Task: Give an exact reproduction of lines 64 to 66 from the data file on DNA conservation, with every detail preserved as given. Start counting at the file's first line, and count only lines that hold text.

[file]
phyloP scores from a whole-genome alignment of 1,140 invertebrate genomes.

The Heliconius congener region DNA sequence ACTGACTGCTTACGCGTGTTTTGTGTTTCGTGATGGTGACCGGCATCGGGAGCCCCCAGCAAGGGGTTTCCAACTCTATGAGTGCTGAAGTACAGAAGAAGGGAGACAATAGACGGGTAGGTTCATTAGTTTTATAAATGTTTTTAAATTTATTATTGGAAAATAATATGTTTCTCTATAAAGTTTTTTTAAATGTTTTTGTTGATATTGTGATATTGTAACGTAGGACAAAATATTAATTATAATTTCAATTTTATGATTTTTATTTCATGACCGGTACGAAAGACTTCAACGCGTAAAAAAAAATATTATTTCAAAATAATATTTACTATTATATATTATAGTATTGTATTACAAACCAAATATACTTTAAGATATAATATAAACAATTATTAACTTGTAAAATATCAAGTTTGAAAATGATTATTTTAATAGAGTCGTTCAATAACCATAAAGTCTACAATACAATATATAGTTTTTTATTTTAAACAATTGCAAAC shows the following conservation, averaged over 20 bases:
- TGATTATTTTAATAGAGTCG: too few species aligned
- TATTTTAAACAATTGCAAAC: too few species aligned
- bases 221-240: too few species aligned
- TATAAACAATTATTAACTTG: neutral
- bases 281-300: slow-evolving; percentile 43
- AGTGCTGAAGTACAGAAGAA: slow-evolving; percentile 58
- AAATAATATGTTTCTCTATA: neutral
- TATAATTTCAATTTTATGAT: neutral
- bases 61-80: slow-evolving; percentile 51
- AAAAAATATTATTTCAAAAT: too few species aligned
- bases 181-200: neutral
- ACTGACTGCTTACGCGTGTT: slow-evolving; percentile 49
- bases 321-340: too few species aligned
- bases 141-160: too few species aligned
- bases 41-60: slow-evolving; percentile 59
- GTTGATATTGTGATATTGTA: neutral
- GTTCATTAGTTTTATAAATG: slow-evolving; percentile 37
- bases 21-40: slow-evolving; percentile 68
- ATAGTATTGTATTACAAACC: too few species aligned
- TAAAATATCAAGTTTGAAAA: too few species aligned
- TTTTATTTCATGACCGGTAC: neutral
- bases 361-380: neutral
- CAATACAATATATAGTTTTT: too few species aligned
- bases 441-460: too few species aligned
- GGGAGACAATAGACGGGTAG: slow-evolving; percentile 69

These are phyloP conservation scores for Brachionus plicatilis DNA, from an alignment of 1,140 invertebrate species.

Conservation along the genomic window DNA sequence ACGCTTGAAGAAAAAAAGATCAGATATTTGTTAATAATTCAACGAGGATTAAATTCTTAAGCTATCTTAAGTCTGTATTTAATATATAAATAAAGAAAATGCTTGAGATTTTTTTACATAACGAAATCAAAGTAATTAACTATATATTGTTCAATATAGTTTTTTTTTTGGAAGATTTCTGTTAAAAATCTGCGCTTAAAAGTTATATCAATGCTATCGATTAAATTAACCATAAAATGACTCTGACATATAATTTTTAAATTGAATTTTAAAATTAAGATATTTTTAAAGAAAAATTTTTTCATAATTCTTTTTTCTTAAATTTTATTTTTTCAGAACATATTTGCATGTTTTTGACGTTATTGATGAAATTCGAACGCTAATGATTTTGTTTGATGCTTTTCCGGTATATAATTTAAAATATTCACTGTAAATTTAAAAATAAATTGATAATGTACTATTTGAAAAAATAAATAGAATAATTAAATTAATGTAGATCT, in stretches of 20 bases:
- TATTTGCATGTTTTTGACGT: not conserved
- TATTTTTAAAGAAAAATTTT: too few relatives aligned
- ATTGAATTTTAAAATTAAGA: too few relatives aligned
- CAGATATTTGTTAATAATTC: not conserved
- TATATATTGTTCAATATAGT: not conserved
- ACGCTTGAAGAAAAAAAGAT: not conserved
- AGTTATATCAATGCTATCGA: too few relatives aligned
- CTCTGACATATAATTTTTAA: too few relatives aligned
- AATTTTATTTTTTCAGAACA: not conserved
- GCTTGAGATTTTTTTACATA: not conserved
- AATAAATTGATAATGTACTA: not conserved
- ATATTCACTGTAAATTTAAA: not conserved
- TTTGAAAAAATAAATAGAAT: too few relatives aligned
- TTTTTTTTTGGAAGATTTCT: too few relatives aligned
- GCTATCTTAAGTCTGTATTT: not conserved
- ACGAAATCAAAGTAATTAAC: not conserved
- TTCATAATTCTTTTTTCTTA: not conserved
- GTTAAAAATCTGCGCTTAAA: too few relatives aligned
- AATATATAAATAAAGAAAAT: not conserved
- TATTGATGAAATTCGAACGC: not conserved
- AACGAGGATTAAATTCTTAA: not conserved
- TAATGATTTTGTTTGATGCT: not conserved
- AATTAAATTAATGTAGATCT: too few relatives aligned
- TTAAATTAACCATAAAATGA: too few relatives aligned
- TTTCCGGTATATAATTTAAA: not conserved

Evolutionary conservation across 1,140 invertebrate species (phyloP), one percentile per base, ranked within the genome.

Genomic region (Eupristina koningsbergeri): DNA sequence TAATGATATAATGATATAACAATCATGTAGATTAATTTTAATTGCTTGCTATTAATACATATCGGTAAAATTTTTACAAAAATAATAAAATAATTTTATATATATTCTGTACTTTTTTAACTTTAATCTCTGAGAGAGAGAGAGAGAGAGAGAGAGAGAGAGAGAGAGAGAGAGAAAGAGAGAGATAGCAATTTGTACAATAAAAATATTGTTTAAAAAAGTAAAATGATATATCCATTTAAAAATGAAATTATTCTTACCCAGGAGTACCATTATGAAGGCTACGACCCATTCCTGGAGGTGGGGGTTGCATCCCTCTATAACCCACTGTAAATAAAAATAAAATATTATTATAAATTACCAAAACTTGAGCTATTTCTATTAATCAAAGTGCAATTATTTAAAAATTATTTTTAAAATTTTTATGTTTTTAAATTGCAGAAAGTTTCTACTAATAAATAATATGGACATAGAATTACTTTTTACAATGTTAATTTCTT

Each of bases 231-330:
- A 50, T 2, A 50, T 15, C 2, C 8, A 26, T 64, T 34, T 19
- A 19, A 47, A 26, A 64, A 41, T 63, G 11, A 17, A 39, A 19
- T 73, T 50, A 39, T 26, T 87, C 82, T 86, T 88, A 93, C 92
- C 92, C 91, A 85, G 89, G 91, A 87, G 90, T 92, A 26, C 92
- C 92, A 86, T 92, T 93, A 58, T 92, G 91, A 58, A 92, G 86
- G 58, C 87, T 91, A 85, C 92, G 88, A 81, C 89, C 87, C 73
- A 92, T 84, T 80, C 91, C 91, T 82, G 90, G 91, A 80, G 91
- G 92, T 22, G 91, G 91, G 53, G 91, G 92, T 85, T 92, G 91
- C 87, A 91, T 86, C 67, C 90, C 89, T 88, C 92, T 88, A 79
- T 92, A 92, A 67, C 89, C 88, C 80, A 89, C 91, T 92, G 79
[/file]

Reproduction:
- A 92, T 84, T 80, C 91, C 91, T 82, G 90, G 91, A 80, G 91
- G 92, T 22, G 91, G 91, G 53, G 91, G 92, T 85, T 92, G 91
- C 87, A 91, T 86, C 67, C 90, C 89, T 88, C 92, T 88, A 79